Varied clients, equally varied requirements

Now the heading is not a complaint. In the business of the Personal Chef in Manila, I get to cater to different people all over the metropolis. I get to go into their homes, condos and get intimate with what I call their inner sanctums: the kitchen.
All are different, all our unique in their own way. The heart of every home is the kitchen, a very close second is the bedroom, but that is another story. The variety of cooking equipment are limited only to one's domestic skills, and having worked professionally for the hotels, I tend to regard the kitchen inventory as a kind of book to read clients with.
One client I catered to recently had all the kind of spices you could think of. Even though the kitchen is not what a professional chef is used to, it is interesting that these culinary school graduates love to eat, love the variety, love exploring.
Then there are clients who cook to live, who eat to live, basically. You can spot them even from anyone's college days: one solitary electric burner, a mismatch of pots and pans, ingredients that would perfectly with assembly cooking, such as the client I had last night. The irony of this is that they have some ingredients that point to an occasional gourmet dinner - whole wheat pasta, mixed peppercorn grinder, balsamic vinegar from Modena, vialone rice grains, grapeseed oil, peanut oil, dried garlic, garlic flakes, and even the ever necessary extra virgin olive oil from Tuscany.
A Filipina and an Australian resides in this small cozy apartment, and their kitchen is a small nook next to the dining table. Though limited in space, as such is the case in most condos, They had some equipment that made up for the lack of convenience one would expect to be living independently. A slow cooker is a good substitute for an oven when braising, and I have to say, the braised tilapia in lemon came out great. Since they did not have a proper pasta drainer, the linguine was cooked 8 minutes al dente in a pot then drained into a hand held strainer. The electric stove top was difficult to control, but the caramelization in the pomodoro sauce was near perfect. I made use of every form of bowl in their china to make the avocado mayo dressing and the balsamic marinate for the chicken breasts.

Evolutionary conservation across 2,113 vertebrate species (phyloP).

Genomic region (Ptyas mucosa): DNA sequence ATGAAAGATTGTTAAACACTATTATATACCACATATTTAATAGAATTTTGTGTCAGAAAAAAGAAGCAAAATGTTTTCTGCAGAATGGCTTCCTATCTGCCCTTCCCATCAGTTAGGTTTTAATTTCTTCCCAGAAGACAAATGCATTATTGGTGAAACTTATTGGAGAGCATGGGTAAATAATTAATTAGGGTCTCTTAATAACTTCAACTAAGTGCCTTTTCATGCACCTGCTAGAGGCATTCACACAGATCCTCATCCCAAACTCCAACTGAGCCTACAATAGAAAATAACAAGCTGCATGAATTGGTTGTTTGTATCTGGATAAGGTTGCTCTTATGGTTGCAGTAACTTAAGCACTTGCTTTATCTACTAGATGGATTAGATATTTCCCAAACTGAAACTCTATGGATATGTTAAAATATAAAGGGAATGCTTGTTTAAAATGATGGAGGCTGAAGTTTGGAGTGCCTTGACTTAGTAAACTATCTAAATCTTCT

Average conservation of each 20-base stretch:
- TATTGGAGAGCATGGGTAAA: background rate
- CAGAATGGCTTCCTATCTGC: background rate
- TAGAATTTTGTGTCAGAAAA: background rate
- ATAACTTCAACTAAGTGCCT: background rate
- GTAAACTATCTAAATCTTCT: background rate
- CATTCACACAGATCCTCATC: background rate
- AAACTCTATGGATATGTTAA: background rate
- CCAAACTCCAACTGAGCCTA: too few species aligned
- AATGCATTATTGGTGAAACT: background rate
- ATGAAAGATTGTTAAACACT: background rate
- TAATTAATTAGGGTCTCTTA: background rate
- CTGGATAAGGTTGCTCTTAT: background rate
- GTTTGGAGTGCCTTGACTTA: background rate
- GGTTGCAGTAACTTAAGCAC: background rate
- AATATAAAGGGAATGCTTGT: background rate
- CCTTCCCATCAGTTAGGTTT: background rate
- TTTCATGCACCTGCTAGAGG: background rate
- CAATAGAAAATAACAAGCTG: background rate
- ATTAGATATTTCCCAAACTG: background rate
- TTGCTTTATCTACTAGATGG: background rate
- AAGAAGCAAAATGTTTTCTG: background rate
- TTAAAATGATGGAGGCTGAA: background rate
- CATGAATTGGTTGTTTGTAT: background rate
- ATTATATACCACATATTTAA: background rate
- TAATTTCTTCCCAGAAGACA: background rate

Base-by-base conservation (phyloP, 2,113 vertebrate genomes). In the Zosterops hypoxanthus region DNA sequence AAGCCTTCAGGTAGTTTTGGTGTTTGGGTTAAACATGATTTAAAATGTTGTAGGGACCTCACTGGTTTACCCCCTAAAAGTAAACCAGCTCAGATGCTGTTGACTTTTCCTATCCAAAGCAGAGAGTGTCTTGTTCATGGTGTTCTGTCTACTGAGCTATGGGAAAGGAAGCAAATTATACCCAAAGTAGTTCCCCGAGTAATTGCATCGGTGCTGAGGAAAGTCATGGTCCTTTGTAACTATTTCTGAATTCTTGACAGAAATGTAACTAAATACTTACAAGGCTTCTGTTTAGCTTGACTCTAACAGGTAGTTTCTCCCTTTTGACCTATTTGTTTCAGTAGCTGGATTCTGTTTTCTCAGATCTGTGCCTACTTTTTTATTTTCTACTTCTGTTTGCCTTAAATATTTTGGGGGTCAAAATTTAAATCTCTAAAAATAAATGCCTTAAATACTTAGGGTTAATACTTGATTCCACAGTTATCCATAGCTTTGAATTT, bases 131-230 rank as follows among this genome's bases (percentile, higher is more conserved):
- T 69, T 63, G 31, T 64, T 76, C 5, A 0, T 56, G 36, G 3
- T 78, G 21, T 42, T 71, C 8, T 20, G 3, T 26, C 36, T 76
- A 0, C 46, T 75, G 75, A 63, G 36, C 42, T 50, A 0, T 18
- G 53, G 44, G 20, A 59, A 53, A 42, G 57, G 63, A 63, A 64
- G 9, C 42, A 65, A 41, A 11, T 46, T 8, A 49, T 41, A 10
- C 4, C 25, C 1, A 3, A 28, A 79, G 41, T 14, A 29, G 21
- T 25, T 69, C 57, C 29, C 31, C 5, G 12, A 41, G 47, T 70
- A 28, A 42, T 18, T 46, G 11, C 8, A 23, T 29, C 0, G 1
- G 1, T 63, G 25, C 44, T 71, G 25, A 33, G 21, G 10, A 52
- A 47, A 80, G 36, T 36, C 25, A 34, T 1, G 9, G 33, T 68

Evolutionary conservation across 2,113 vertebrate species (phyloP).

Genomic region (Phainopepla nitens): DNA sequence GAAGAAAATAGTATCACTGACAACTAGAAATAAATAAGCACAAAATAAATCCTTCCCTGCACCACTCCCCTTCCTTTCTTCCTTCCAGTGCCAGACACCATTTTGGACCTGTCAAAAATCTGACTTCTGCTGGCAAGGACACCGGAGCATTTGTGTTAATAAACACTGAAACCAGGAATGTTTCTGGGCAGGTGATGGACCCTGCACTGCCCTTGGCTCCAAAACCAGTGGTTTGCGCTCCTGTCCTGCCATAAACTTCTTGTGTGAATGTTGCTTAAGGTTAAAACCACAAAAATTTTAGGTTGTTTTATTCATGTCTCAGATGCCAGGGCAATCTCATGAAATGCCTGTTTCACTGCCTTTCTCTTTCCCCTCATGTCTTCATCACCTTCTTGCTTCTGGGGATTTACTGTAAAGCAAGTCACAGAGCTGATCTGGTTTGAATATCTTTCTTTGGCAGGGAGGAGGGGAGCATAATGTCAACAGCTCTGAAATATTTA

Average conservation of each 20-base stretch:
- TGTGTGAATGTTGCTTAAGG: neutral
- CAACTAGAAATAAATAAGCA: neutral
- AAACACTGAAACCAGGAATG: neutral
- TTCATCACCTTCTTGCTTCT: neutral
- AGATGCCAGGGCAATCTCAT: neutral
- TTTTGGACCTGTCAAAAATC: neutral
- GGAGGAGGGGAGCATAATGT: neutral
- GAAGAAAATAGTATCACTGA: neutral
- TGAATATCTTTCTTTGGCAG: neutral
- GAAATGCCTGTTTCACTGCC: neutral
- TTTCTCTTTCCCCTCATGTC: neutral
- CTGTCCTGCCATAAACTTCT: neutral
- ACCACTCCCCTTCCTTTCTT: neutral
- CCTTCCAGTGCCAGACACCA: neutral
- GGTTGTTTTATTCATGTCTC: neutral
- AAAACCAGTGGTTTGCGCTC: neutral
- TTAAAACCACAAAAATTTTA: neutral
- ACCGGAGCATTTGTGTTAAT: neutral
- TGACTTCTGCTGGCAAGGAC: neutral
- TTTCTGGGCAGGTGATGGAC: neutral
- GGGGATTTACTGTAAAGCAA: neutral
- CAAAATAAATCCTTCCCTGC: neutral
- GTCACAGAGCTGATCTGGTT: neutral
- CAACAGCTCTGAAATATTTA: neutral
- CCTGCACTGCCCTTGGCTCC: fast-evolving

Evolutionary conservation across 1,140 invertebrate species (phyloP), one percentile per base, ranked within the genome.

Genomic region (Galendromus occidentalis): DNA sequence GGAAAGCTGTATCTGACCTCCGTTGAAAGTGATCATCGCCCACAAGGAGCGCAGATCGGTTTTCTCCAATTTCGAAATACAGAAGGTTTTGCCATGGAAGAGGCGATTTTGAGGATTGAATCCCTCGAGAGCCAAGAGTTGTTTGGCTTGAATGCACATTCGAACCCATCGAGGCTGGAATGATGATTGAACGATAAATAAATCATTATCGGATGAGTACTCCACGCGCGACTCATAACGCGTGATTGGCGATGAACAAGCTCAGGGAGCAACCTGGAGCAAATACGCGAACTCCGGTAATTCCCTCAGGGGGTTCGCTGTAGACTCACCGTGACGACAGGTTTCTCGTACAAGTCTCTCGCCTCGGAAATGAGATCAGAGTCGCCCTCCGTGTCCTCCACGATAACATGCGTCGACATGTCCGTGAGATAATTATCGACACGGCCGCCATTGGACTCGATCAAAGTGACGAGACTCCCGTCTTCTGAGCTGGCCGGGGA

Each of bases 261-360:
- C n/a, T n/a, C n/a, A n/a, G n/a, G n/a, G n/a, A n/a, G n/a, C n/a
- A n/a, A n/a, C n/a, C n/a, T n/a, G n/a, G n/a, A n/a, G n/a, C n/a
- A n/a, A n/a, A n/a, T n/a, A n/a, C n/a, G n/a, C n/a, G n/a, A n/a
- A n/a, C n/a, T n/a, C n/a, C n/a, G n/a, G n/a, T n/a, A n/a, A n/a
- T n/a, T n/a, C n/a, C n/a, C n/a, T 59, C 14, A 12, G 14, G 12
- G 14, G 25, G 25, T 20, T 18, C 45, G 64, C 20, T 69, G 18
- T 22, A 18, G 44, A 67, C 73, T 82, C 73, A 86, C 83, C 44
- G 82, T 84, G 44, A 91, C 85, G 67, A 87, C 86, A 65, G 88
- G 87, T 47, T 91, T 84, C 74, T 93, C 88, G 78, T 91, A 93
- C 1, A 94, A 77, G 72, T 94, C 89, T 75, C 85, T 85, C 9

Cooking was done in two hours, and was able to leave heating instructions, since the menu involved a week's worth or pre-cooking. I left to brave the torrential rains outside, forgetting to get coconut cream that I had to get for dinner at home.
30 minutes later, I got a text message from the client saying 'the dinner was awsome! looking forward to tomorrow's entree'. Despite the cold, miserable weather, despite being crushed in a bus on the way home, despite the gray that has colored Metro Manila's streets, a warmth came over me knowing that once again someone is enjoying good company over a good meal that which otherwise they would have not experienced. I intend to change the world, one dinner at a time.

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